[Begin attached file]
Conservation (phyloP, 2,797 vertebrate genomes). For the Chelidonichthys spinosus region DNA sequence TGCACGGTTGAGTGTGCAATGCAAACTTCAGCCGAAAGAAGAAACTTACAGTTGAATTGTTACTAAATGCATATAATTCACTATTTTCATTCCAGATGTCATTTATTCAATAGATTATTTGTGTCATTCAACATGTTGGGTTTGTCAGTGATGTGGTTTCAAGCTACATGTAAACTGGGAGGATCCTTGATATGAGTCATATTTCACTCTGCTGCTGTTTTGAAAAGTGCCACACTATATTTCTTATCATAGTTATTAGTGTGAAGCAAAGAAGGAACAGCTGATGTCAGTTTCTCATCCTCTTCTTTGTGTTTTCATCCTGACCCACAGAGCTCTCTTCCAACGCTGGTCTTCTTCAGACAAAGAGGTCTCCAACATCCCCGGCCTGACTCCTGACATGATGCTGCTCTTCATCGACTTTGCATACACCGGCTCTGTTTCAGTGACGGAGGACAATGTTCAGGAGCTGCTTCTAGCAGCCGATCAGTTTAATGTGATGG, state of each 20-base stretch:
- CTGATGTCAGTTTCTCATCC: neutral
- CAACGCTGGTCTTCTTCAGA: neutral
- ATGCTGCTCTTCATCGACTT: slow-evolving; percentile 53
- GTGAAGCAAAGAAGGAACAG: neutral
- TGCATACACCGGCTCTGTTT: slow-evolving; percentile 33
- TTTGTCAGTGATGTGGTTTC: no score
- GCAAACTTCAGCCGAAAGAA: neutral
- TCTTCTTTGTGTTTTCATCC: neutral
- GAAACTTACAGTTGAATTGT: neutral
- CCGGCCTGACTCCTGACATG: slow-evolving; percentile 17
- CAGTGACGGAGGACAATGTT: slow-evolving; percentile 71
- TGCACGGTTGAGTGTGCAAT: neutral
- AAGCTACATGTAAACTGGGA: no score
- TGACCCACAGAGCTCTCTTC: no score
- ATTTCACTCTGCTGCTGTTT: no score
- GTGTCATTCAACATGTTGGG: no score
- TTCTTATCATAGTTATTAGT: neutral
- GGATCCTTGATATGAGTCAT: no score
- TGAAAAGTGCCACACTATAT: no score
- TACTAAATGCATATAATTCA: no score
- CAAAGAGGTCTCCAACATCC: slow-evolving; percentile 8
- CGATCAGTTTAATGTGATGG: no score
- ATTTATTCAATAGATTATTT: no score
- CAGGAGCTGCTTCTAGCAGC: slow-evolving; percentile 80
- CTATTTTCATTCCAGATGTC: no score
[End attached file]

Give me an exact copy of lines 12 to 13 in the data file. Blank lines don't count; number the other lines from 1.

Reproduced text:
- CAGTGACGGAGGACAATGTT: slow-evolving; percentile 71
- TGCACGGTTGAGTGTGCAAT: neutral